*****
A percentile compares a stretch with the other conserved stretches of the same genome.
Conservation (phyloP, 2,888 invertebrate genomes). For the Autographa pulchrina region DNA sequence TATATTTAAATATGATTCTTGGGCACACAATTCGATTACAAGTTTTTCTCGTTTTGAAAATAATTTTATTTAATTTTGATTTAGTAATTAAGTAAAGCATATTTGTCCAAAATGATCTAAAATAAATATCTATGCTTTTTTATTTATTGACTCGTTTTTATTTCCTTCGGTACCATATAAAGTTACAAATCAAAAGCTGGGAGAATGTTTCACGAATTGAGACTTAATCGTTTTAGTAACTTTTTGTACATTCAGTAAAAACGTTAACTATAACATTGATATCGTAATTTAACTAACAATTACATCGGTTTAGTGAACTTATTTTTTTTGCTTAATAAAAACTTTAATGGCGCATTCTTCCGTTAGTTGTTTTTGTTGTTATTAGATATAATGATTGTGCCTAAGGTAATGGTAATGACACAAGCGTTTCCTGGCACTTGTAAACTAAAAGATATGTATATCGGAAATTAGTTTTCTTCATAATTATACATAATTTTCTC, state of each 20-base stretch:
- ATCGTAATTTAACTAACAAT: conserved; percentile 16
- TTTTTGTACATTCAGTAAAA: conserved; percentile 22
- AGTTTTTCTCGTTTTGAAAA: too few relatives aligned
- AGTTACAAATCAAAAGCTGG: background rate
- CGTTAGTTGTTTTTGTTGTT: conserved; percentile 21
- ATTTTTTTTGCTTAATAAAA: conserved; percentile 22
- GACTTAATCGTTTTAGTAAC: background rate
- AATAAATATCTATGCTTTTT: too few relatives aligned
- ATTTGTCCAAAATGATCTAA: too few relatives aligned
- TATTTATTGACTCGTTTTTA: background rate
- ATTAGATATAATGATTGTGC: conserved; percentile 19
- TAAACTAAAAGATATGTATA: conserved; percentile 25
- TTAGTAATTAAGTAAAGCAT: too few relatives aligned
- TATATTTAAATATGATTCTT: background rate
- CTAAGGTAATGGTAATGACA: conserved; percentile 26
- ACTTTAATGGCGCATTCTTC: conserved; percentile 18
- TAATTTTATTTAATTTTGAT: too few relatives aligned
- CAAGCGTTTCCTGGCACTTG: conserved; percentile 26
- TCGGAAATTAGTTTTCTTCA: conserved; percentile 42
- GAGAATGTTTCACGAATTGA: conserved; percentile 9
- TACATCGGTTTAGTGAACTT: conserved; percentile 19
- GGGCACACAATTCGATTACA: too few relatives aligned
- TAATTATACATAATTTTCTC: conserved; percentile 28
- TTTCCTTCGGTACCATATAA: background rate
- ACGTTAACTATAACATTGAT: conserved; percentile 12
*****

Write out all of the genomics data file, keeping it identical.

A percentile compares a stretch with the other conserved stretches of the same genome.
Conservation (phyloP, 2,888 invertebrate genomes). For the Autographa pulchrina region DNA sequence TATATTTAAATATGATTCTTGGGCACACAATTCGATTACAAGTTTTTCTCGTTTTGAAAATAATTTTATTTAATTTTGATTTAGTAATTAAGTAAAGCATATTTGTCCAAAATGATCTAAAATAAATATCTATGCTTTTTTATTTATTGACTCGTTTTTATTTCCTTCGGTACCATATAAAGTTACAAATCAAAAGCTGGGAGAATGTTTCACGAATTGAGACTTAATCGTTTTAGTAACTTTTTGTACATTCAGTAAAAACGTTAACTATAACATTGATATCGTAATTTAACTAACAATTACATCGGTTTAGTGAACTTATTTTTTTTGCTTAATAAAAACTTTAATGGCGCATTCTTCCGTTAGTTGTTTTTGTTGTTATTAGATATAATGATTGTGCCTAAGGTAATGGTAATGACACAAGCGTTTCCTGGCACTTGTAAACTAAAAGATATGTATATCGGAAATTAGTTTTCTTCATAATTATACATAATTTTCTC, state of each 20-base stretch:
- ATCGTAATTTAACTAACAAT: conserved; percentile 16
- TTTTTGTACATTCAGTAAAA: conserved; percentile 22
- AGTTTTTCTCGTTTTGAAAA: too few relatives aligned
- AGTTACAAATCAAAAGCTGG: background rate
- CGTTAGTTGTTTTTGTTGTT: conserved; percentile 21
- ATTTTTTTTGCTTAATAAAA: conserved; percentile 22
- GACTTAATCGTTTTAGTAAC: background rate
- AATAAATATCTATGCTTTTT: too few relatives aligned
- ATTTGTCCAAAATGATCTAA: too few relatives aligned
- TATTTATTGACTCGTTTTTA: background rate
- ATTAGATATAATGATTGTGC: conserved; percentile 19
- TAAACTAAAAGATATGTATA: conserved; percentile 25
- TTAGTAATTAAGTAAAGCAT: too few relatives aligned
- TATATTTAAATATGATTCTT: background rate
- CTAAGGTAATGGTAATGACA: conserved; percentile 26
- ACTTTAATGGCGCATTCTTC: conserved; percentile 18
- TAATTTTATTTAATTTTGAT: too few relatives aligned
- CAAGCGTTTCCTGGCACTTG: conserved; percentile 26
- TCGGAAATTAGTTTTCTTCA: conserved; percentile 42
- GAGAATGTTTCACGAATTGA: conserved; percentile 9
- TACATCGGTTTAGTGAACTT: conserved; percentile 19
- GGGCACACAATTCGATTACA: too few relatives aligned
- TAATTATACATAATTTTCTC: conserved; percentile 28
- TTTCCTTCGGTACCATATAA: background rate
- ACGTTAACTATAACATTGAT: conserved; percentile 12